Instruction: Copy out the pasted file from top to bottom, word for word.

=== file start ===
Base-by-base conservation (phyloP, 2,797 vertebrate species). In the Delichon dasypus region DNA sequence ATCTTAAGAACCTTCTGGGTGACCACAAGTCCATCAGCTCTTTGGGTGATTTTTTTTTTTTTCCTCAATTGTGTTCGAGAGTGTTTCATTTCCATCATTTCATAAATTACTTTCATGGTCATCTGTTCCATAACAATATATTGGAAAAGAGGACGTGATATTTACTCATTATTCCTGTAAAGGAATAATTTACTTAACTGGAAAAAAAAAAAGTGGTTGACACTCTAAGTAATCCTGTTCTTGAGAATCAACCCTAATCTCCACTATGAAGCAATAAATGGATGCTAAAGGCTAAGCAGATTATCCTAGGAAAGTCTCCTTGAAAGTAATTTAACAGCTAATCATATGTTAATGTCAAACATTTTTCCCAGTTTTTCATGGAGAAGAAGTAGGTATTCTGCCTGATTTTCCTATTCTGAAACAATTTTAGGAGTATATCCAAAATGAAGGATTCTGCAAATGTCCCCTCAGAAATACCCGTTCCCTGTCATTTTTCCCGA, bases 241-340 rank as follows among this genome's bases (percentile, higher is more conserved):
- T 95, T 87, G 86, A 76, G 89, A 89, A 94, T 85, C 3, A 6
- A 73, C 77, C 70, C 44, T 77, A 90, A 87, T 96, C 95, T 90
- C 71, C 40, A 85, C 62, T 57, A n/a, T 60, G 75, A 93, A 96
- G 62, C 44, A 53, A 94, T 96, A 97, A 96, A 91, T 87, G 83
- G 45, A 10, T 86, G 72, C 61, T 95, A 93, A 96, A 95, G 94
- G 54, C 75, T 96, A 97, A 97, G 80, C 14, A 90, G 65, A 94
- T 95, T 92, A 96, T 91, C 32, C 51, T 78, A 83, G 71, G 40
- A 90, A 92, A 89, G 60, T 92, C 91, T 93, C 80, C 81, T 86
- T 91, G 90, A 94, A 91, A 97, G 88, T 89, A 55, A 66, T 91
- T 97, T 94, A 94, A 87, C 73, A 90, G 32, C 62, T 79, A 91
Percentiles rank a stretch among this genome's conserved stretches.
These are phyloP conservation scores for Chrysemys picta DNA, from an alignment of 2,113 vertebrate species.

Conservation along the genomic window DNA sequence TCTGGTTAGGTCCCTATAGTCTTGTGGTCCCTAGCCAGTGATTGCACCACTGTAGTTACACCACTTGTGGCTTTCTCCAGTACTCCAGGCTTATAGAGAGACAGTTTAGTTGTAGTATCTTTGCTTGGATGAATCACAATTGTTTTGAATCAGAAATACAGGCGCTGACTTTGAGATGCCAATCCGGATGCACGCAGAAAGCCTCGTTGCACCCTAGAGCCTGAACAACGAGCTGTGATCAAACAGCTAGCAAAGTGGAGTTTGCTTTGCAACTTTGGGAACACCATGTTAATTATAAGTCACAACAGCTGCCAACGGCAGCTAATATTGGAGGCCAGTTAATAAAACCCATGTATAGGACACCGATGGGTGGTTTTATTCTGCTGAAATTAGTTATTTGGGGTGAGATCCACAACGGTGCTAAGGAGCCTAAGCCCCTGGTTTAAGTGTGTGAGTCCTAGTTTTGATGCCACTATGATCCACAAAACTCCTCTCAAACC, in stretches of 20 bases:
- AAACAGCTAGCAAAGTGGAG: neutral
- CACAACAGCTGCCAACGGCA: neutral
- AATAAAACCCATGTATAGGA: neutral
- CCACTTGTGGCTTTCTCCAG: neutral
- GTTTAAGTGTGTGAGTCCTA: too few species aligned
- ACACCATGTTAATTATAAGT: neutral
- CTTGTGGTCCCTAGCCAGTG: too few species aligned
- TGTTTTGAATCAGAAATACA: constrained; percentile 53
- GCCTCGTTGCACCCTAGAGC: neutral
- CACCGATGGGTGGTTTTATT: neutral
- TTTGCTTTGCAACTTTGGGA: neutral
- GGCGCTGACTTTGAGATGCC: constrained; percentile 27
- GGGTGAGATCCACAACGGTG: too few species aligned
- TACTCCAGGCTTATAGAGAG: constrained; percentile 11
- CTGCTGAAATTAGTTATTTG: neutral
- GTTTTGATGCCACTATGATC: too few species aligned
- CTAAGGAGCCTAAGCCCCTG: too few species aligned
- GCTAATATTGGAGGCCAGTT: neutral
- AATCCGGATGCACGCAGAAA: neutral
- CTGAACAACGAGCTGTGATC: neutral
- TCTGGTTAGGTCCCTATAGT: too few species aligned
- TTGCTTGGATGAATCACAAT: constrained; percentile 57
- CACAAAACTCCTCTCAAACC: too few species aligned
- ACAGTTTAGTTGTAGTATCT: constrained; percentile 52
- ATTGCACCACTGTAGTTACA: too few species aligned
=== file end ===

Base-by-base conservation (phyloP, 2,797 vertebrate species). In the Delichon dasypus region DNA sequence ATCTTAAGAACCTTCTGGGTGACCACAAGTCCATCAGCTCTTTGGGTGATTTTTTTTTTTTTCCTCAATTGTGTTCGAGAGTGTTTCATTTCCATCATTTCATAAATTACTTTCATGGTCATCTGTTCCATAACAATATATTGGAAAAGAGGACGTGATATTTACTCATTATTCCTGTAAAGGAATAATTTACTTAACTGGAAAAAAAAAAAGTGGTTGACACTCTAAGTAATCCTGTTCTTGAGAATCAACCCTAATCTCCACTATGAAGCAATAAATGGATGCTAAAGGCTAAGCAGATTATCCTAGGAAAGTCTCCTTGAAAGTAATTTAACAGCTAATCATATGTTAATGTCAAACATTTTTCCCAGTTTTTCATGGAGAAGAAGTAGGTATTCTGCCTGATTTTCCTATTCTGAAACAATTTTAGGAGTATATCCAAAATGAAGGATTCTGCAAATGTCCCCTCAGAAATACCCGTTCCCTGTCATTTTTCCCGA, bases 241-340 rank as follows among this genome's bases (percentile, higher is more conserved):
- T 95, T 87, G 86, A 76, G 89, A 89, A 94, T 85, C 3, A 6
- A 73, C 77, C 70, C 44, T 77, A 90, A 87, T 96, C 95, T 90
- C 71, C 40, A 85, C 62, T 57, A n/a, T 60, G 75, A 93, A 96
- G 62, C 44, A 53, A 94, T 96, A 97, A 96, A 91, T 87, G 83
- G 45, A 10, T 86, G 72, C 61, T 95, A 93, A 96, A 95, G 94
- G 54, C 75, T 96, A 97, A 97, G 80, C 14, A 90, G 65, A 94
- T 95, T 92, A 96, T 91, C 32, C 51, T 78, A 83, G 71, G 40
- A 90, A 92, A 89, G 60, T 92, C 91, T 93, C 80, C 81, T 86
- T 91, G 90, A 94, A 91, A 97, G 88, T 89, A 55, A 66, T 91
- T 97, T 94, A 94, A 87, C 73, A 90, G 32, C 62, T 79, A 91
Percentiles rank a stretch among this genome's conserved stretches.
These are phyloP conservation scores for Chrysemys picta DNA, from an alignment of 2,113 vertebrate species.

Conservation along the genomic window DNA sequence TCTGGTTAGGTCCCTATAGTCTTGTGGTCCCTAGCCAGTGATTGCACCACTGTAGTTACACCACTTGTGGCTTTCTCCAGTACTCCAGGCTTATAGAGAGACAGTTTAGTTGTAGTATCTTTGCTTGGATGAATCACAATTGTTTTGAATCAGAAATACAGGCGCTGACTTTGAGATGCCAATCCGGATGCACGCAGAAAGCCTCGTTGCACCCTAGAGCCTGAACAACGAGCTGTGATCAAACAGCTAGCAAAGTGGAGTTTGCTTTGCAACTTTGGGAACACCATGTTAATTATAAGTCACAACAGCTGCCAACGGCAGCTAATATTGGAGGCCAGTTAATAAAACCCATGTATAGGACACCGATGGGTGGTTTTATTCTGCTGAAATTAGTTATTTGGGGTGAGATCCACAACGGTGCTAAGGAGCCTAAGCCCCTGGTTTAAGTGTGTGAGTCCTAGTTTTGATGCCACTATGATCCACAAAACTCCTCTCAAACC, in stretches of 20 bases:
- AAACAGCTAGCAAAGTGGAG: neutral
- CACAACAGCTGCCAACGGCA: neutral
- AATAAAACCCATGTATAGGA: neutral
- CCACTTGTGGCTTTCTCCAG: neutral
- GTTTAAGTGTGTGAGTCCTA: too few species aligned
- ACACCATGTTAATTATAAGT: neutral
- CTTGTGGTCCCTAGCCAGTG: too few species aligned
- TGTTTTGAATCAGAAATACA: constrained; percentile 53
- GCCTCGTTGCACCCTAGAGC: neutral
- CACCGATGGGTGGTTTTATT: neutral
- TTTGCTTTGCAACTTTGGGA: neutral
- GGCGCTGACTTTGAGATGCC: constrained; percentile 27
- GGGTGAGATCCACAACGGTG: too few species aligned
- TACTCCAGGCTTATAGAGAG: constrained; percentile 11
- CTGCTGAAATTAGTTATTTG: neutral
- GTTTTGATGCCACTATGATC: too few species aligned
- CTAAGGAGCCTAAGCCCCTG: too few species aligned
- GCTAATATTGGAGGCCAGTT: neutral
- AATCCGGATGCACGCAGAAA: neutral
- CTGAACAACGAGCTGTGATC: neutral
- TCTGGTTAGGTCCCTATAGT: too few species aligned
- TTGCTTGGATGAATCACAAT: constrained; percentile 57
- CACAAAACTCCTCTCAAACC: too few species aligned
- ACAGTTTAGTTGTAGTATCT: constrained; percentile 52
- ATTGCACCACTGTAGTTACA: too few species aligned